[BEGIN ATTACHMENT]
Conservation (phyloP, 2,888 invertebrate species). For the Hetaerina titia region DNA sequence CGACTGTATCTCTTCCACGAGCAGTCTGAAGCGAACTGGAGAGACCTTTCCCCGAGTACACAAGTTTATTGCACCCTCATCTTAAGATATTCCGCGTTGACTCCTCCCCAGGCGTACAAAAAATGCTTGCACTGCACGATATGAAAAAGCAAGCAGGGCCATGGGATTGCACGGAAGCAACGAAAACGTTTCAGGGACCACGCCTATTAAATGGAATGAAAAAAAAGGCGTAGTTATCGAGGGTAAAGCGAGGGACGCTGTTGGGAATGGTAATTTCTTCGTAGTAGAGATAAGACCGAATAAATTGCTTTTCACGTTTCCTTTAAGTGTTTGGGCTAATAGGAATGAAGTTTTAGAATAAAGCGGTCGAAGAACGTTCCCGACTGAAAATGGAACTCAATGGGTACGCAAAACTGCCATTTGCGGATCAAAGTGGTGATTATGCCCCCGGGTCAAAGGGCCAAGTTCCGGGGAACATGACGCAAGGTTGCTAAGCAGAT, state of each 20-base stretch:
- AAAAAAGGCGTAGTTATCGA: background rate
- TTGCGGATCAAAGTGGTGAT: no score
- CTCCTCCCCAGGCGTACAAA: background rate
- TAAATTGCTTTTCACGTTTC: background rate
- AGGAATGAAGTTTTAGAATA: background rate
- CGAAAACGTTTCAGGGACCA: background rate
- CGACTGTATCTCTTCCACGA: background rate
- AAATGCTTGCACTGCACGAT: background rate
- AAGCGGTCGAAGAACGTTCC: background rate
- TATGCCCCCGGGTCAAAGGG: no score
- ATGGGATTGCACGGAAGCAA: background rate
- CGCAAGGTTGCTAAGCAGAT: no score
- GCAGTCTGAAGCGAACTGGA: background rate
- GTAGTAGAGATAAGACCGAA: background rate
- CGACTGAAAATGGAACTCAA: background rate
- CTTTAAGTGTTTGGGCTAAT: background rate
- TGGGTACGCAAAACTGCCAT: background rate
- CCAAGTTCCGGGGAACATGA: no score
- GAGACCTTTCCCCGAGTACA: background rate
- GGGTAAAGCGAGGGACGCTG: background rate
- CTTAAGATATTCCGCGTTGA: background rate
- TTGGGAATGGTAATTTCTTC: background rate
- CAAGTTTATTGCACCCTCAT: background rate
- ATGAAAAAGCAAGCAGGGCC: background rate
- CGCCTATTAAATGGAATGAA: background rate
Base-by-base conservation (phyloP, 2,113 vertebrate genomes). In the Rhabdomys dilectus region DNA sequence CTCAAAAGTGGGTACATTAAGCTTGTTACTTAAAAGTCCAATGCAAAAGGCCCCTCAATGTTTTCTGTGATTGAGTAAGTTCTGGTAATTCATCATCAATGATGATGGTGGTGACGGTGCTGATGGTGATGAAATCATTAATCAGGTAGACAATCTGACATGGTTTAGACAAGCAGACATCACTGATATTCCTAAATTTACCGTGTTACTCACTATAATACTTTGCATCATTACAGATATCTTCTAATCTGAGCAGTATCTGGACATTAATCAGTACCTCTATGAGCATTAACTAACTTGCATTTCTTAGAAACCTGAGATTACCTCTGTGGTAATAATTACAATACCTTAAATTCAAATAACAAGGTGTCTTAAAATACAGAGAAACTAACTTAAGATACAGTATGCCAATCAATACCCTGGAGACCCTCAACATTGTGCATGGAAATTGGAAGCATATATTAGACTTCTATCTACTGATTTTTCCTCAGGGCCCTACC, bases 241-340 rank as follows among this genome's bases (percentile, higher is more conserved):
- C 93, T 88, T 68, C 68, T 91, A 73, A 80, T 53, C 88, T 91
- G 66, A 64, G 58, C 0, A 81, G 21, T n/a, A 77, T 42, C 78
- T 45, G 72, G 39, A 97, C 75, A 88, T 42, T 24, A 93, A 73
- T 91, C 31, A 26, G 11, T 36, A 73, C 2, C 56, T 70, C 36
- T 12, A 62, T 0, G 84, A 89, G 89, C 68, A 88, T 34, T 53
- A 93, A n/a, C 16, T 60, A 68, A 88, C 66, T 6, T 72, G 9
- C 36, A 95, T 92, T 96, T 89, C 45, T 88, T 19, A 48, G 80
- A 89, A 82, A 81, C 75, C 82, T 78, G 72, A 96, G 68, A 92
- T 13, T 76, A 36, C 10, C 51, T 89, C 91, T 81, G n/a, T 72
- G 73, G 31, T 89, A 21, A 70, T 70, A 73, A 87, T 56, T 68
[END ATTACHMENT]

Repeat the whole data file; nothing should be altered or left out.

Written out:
Conservation (phyloP, 2,888 invertebrate species). For the Hetaerina titia region DNA sequence CGACTGTATCTCTTCCACGAGCAGTCTGAAGCGAACTGGAGAGACCTTTCCCCGAGTACACAAGTTTATTGCACCCTCATCTTAAGATATTCCGCGTTGACTCCTCCCCAGGCGTACAAAAAATGCTTGCACTGCACGATATGAAAAAGCAAGCAGGGCCATGGGATTGCACGGAAGCAACGAAAACGTTTCAGGGACCACGCCTATTAAATGGAATGAAAAAAAAGGCGTAGTTATCGAGGGTAAAGCGAGGGACGCTGTTGGGAATGGTAATTTCTTCGTAGTAGAGATAAGACCGAATAAATTGCTTTTCACGTTTCCTTTAAGTGTTTGGGCTAATAGGAATGAAGTTTTAGAATAAAGCGGTCGAAGAACGTTCCCGACTGAAAATGGAACTCAATGGGTACGCAAAACTGCCATTTGCGGATCAAAGTGGTGATTATGCCCCCGGGTCAAAGGGCCAAGTTCCGGGGAACATGACGCAAGGTTGCTAAGCAGAT, state of each 20-base stretch:
- AAAAAAGGCGTAGTTATCGA: background rate
- TTGCGGATCAAAGTGGTGAT: no score
- CTCCTCCCCAGGCGTACAAA: background rate
- TAAATTGCTTTTCACGTTTC: background rate
- AGGAATGAAGTTTTAGAATA: background rate
- CGAAAACGTTTCAGGGACCA: background rate
- CGACTGTATCTCTTCCACGA: background rate
- AAATGCTTGCACTGCACGAT: background rate
- AAGCGGTCGAAGAACGTTCC: background rate
- TATGCCCCCGGGTCAAAGGG: no score
- ATGGGATTGCACGGAAGCAA: background rate
- CGCAAGGTTGCTAAGCAGAT: no score
- GCAGTCTGAAGCGAACTGGA: background rate
- GTAGTAGAGATAAGACCGAA: background rate
- CGACTGAAAATGGAACTCAA: background rate
- CTTTAAGTGTTTGGGCTAAT: background rate
- TGGGTACGCAAAACTGCCAT: background rate
- CCAAGTTCCGGGGAACATGA: no score
- GAGACCTTTCCCCGAGTACA: background rate
- GGGTAAAGCGAGGGACGCTG: background rate
- CTTAAGATATTCCGCGTTGA: background rate
- TTGGGAATGGTAATTTCTTC: background rate
- CAAGTTTATTGCACCCTCAT: background rate
- ATGAAAAAGCAAGCAGGGCC: background rate
- CGCCTATTAAATGGAATGAA: background rate
Base-by-base conservation (phyloP, 2,113 vertebrate genomes). In the Rhabdomys dilectus region DNA sequence CTCAAAAGTGGGTACATTAAGCTTGTTACTTAAAAGTCCAATGCAAAAGGCCCCTCAATGTTTTCTGTGATTGAGTAAGTTCTGGTAATTCATCATCAATGATGATGGTGGTGACGGTGCTGATGGTGATGAAATCATTAATCAGGTAGACAATCTGACATGGTTTAGACAAGCAGACATCACTGATATTCCTAAATTTACCGTGTTACTCACTATAATACTTTGCATCATTACAGATATCTTCTAATCTGAGCAGTATCTGGACATTAATCAGTACCTCTATGAGCATTAACTAACTTGCATTTCTTAGAAACCTGAGATTACCTCTGTGGTAATAATTACAATACCTTAAATTCAAATAACAAGGTGTCTTAAAATACAGAGAAACTAACTTAAGATACAGTATGCCAATCAATACCCTGGAGACCCTCAACATTGTGCATGGAAATTGGAAGCATATATTAGACTTCTATCTACTGATTTTTCCTCAGGGCCCTACC, bases 241-340 rank as follows among this genome's bases (percentile, higher is more conserved):
- C 93, T 88, T 68, C 68, T 91, A 73, A 80, T 53, C 88, T 91
- G 66, A 64, G 58, C 0, A 81, G 21, T n/a, A 77, T 42, C 78
- T 45, G 72, G 39, A 97, C 75, A 88, T 42, T 24, A 93, A 73
- T 91, C 31, A 26, G 11, T 36, A 73, C 2, C 56, T 70, C 36
- T 12, A 62, T 0, G 84, A 89, G 89, C 68, A 88, T 34, T 53
- A 93, A n/a, C 16, T 60, A 68, A 88, C 66, T 6, T 72, G 9
- C 36, A 95, T 92, T 96, T 89, C 45, T 88, T 19, A 48, G 80
- A 89, A 82, A 81, C 75, C 82, T 78, G 72, A 96, G 68, A 92
- T 13, T 76, A 36, C 10, C 51, T 89, C 91, T 81, G n/a, T 72
- G 73, G 31, T 89, A 21, A 70, T 70, A 73, A 87, T 56, T 68